When the housing market enters an extended period of major price drops, there will be no shortage of similar articles in New York Magazine that point out how pronounced the correction is. But the truth is, no one knows when that will be.

— Scott Barlow, Market Strategist, Globe and Mail

This is the Globe Investor newsletter, published three times each week. If someone forwards this email newsletter to you or you are reading it on the web, you can sign up for our newsletter and others on our website Newsletter subscription page.

rundown

Higher rates but less inflation scare: What CIBC’s Benjamin Tal expects for stocks, home prices and the economy

Rising fears of a recession have gripped stock markets, with the S&P/TSX composite now firmly in correction territory. The Globe and Mail recently spoke with Benjamin Tal, deputy chief economist at CIBC Capital Markets, who shared his views on the risks of economic downturns, monetary policy and the implications for the housing market. Mr. Tal also made some suggestions about stocks that could do well in this challenging environment.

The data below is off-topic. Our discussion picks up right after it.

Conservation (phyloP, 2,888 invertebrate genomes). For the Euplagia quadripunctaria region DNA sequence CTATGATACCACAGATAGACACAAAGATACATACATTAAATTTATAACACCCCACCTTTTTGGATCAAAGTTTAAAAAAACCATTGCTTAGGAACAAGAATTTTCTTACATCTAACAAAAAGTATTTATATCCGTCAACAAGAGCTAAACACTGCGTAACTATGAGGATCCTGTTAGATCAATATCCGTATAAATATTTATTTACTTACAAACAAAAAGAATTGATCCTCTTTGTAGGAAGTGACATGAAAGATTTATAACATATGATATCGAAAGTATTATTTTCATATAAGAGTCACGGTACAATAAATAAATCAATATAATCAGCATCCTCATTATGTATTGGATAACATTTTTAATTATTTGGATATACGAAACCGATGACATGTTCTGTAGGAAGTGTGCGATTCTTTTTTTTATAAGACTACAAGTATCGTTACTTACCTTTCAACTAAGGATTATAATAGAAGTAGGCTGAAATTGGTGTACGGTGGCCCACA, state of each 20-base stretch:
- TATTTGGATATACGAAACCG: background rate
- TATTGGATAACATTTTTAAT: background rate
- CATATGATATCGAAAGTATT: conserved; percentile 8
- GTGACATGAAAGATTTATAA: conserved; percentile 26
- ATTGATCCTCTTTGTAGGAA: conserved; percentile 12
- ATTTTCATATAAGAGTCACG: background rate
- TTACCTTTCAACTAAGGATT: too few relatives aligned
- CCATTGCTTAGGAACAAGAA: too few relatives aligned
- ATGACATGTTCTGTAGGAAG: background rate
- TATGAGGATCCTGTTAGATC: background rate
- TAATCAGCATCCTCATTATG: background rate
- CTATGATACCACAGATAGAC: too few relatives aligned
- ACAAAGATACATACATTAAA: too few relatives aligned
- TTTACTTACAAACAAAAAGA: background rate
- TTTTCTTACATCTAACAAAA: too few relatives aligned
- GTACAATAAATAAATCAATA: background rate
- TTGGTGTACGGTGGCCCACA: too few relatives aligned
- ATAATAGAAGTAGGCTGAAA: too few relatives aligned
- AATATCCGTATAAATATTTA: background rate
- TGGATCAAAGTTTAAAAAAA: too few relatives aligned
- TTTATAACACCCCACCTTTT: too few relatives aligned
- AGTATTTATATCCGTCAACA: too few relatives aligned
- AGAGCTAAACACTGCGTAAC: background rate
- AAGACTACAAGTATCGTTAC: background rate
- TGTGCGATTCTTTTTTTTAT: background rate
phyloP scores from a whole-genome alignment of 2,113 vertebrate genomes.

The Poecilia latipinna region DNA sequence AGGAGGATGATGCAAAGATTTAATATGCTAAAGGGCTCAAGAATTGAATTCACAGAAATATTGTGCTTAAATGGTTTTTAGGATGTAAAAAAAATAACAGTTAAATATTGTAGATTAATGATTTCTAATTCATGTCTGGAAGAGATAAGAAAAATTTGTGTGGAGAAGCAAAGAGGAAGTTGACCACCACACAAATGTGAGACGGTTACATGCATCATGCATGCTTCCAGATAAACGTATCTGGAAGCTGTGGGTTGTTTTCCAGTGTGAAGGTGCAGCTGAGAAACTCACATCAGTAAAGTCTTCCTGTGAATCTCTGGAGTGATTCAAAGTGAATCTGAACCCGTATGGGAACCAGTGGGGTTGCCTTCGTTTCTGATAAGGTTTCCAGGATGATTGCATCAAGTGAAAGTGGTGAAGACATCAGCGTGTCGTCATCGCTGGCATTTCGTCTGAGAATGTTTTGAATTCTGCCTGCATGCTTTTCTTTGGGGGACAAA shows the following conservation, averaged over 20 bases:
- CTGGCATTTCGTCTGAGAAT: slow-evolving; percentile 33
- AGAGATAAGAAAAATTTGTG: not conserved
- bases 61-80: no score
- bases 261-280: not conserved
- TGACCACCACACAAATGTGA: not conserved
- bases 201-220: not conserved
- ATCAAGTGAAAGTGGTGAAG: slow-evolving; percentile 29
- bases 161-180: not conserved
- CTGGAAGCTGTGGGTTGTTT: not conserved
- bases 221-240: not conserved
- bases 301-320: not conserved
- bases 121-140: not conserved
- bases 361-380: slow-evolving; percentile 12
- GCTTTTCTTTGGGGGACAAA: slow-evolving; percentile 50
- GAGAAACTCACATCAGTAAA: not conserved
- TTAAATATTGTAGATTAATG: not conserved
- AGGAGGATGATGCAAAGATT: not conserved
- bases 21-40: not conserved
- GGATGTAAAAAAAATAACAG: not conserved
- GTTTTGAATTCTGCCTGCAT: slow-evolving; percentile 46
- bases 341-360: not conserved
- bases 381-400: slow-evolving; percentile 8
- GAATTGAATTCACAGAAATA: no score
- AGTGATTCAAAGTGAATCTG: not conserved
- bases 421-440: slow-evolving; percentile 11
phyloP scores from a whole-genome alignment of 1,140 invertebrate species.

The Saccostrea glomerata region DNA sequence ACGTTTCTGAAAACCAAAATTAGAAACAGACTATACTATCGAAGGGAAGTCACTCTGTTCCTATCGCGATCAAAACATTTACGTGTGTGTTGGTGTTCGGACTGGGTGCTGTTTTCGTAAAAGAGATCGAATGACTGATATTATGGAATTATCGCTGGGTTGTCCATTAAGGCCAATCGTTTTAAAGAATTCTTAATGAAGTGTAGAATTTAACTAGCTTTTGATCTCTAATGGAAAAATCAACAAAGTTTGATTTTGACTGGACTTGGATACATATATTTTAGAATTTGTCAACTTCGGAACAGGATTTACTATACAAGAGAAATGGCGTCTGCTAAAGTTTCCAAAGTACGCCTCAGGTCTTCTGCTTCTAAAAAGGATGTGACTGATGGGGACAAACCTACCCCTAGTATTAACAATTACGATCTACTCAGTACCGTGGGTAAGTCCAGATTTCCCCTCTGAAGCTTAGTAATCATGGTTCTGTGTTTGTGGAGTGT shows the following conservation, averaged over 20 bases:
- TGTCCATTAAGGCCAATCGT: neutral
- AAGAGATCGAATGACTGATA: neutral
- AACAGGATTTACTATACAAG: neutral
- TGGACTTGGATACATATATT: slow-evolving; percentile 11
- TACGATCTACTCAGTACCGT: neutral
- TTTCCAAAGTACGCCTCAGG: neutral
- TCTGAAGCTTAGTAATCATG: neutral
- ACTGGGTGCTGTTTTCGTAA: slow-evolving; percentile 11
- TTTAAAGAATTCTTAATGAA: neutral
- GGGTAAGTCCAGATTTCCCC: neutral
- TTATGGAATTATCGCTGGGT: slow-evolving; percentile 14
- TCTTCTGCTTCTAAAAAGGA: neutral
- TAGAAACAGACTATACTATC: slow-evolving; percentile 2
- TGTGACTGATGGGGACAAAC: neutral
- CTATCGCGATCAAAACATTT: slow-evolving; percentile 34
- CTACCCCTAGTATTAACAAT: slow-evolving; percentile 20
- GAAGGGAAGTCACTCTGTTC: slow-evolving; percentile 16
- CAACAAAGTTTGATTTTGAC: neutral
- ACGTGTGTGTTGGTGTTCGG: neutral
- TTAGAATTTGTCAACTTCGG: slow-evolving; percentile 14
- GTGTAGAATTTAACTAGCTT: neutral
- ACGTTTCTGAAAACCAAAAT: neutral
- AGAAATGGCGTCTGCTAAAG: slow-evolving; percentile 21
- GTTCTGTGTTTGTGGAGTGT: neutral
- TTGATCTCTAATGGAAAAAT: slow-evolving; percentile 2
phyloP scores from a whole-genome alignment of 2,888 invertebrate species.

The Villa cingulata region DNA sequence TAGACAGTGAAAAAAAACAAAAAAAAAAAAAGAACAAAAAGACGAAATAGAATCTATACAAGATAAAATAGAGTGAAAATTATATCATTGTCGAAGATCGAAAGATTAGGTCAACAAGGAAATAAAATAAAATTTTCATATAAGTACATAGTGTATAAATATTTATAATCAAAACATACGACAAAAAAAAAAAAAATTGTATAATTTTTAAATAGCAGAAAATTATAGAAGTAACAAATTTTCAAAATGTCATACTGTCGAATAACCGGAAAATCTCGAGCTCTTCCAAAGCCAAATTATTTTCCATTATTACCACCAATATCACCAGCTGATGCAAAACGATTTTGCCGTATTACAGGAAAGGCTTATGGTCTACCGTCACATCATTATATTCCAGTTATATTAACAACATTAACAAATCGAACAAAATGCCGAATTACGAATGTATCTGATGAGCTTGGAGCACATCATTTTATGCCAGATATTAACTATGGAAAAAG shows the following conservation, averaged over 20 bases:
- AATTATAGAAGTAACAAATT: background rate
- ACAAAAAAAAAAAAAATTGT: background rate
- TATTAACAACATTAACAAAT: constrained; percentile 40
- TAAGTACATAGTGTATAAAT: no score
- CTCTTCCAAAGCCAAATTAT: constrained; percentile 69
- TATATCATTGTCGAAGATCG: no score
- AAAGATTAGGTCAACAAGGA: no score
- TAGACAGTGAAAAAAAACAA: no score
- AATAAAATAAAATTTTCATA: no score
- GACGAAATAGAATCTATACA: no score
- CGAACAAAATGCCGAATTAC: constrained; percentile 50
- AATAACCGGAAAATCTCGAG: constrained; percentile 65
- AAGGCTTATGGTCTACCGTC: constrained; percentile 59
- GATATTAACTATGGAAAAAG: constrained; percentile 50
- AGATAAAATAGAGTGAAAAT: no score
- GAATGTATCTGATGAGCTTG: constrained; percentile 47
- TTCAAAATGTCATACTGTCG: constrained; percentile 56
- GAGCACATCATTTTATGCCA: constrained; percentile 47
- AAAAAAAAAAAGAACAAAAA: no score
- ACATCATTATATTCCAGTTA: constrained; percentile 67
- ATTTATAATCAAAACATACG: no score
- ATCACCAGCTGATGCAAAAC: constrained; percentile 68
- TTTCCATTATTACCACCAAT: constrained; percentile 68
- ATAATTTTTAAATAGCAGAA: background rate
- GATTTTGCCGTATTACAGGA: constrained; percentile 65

Rising expectations of an economic recession in the US may spell more trouble for stocks

The Federal Reserve’s aggressive monetary policy tendency has prompted some of the biggest banks on Wall Street to ramp up expectations of an economic recession in the United States, threatening further declines in an already battered stock market.

See also:

Friday’s Russell rebalancing could increase volatility in a nervous stock market

US bond outlook improves as recession risks rise: Pimco

Retired and looking to GICs? Why you should take a look at what insurance companies offer

Looking for refundable GICs at affordable prices? GICs offer this insurance company, and some additional features that are of particular interest to retirees. Rob Carrick takes a look at these little-known products.

Pipelines have performed better than most during the market downturn. Here are three to consider

Almost all stocks are falling in a bear market, but pipeline companies are doing better than most. The reason is twofold. For starters, global demand for oil and natural gas is keeping their lines full and their pumps running at full capacity. There is no indication that this will end soon, even as talk of a recession grows. Secondly, the high profits paid by these companies provide attractive returns that help to set a floor for their prices. Gordon Pape takes a look at three pipeline companies he has recommended.